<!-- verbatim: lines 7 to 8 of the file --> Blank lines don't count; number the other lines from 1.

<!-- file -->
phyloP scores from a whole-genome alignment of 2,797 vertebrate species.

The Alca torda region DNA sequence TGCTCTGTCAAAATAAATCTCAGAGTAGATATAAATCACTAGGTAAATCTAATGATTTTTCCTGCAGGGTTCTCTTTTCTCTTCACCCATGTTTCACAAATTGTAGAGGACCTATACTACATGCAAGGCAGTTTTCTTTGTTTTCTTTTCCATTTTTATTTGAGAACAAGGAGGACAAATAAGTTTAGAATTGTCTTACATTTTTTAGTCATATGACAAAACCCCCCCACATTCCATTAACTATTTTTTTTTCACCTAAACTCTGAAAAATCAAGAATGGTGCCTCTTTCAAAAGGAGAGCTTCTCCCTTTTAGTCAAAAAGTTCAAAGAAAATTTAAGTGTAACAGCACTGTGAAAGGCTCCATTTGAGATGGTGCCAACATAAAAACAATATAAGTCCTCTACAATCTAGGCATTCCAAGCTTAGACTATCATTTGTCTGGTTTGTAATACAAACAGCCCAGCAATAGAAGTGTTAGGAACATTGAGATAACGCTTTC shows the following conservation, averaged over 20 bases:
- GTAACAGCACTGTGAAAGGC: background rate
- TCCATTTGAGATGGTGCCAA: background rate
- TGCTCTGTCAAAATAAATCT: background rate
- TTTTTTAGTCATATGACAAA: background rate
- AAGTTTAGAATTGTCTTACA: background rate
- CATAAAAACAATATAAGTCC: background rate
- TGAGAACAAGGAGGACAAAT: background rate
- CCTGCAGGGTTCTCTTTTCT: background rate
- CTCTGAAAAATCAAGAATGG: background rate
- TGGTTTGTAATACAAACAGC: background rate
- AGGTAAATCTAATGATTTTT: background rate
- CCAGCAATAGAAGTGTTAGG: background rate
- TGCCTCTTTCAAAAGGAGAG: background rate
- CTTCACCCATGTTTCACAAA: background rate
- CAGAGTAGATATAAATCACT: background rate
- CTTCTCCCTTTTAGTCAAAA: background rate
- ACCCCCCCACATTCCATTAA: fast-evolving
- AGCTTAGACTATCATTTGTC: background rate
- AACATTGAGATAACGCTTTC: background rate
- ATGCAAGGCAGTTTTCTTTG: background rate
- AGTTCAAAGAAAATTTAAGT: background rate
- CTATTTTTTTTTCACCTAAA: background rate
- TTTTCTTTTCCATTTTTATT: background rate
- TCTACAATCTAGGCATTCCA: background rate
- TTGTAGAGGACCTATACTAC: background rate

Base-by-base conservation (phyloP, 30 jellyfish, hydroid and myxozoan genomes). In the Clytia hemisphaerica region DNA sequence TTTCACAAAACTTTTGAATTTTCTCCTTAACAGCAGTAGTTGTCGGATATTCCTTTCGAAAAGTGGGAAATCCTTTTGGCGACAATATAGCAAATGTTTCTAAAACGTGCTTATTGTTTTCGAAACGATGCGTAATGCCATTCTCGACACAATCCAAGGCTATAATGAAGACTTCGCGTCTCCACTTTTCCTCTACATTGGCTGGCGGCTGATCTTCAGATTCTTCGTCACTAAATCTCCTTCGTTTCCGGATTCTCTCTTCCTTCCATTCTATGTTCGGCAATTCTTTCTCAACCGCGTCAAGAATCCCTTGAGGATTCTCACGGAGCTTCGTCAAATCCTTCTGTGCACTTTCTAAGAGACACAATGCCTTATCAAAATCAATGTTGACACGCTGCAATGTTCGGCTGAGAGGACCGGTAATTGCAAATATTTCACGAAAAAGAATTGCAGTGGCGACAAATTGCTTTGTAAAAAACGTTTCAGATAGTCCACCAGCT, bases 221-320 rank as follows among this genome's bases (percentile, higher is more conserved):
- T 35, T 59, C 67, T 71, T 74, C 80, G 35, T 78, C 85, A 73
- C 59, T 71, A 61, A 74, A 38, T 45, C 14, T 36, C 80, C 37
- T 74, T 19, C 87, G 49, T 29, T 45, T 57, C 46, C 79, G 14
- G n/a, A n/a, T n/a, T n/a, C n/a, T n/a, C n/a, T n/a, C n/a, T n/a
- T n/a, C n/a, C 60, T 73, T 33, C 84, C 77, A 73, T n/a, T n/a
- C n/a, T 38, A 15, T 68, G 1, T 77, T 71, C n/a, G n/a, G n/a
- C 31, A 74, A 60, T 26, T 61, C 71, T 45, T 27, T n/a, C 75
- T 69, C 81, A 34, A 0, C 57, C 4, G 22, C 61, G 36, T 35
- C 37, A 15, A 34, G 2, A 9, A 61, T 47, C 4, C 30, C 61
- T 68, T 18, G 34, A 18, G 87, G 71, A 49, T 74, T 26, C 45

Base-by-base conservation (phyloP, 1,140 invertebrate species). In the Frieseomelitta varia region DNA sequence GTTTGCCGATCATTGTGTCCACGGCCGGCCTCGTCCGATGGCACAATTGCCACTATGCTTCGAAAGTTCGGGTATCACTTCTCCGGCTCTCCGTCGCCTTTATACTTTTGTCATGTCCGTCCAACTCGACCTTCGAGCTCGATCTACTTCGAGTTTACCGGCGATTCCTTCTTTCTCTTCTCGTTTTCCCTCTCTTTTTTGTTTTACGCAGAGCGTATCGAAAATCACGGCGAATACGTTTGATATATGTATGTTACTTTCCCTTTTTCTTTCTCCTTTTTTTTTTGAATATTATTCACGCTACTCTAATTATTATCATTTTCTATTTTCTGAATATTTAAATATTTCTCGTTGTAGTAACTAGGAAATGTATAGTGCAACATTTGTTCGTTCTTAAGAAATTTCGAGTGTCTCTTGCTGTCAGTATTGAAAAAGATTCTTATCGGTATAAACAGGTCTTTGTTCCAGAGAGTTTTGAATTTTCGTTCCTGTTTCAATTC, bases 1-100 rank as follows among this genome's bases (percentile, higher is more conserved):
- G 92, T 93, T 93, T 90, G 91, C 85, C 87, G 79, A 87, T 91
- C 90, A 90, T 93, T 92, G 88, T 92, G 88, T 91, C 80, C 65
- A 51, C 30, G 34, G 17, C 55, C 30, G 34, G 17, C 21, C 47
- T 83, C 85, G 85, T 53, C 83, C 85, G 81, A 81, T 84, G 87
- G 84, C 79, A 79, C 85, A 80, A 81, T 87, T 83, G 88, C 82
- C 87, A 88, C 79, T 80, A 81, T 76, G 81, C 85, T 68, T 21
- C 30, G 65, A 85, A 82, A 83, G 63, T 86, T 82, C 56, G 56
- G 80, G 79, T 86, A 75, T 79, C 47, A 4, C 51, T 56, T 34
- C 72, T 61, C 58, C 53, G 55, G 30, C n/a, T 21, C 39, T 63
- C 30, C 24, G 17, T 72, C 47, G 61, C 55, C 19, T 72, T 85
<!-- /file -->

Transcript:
- AAGTTTAGAATTGTCTTACA: background rate
- CATAAAAACAATATAAGTCC: background rate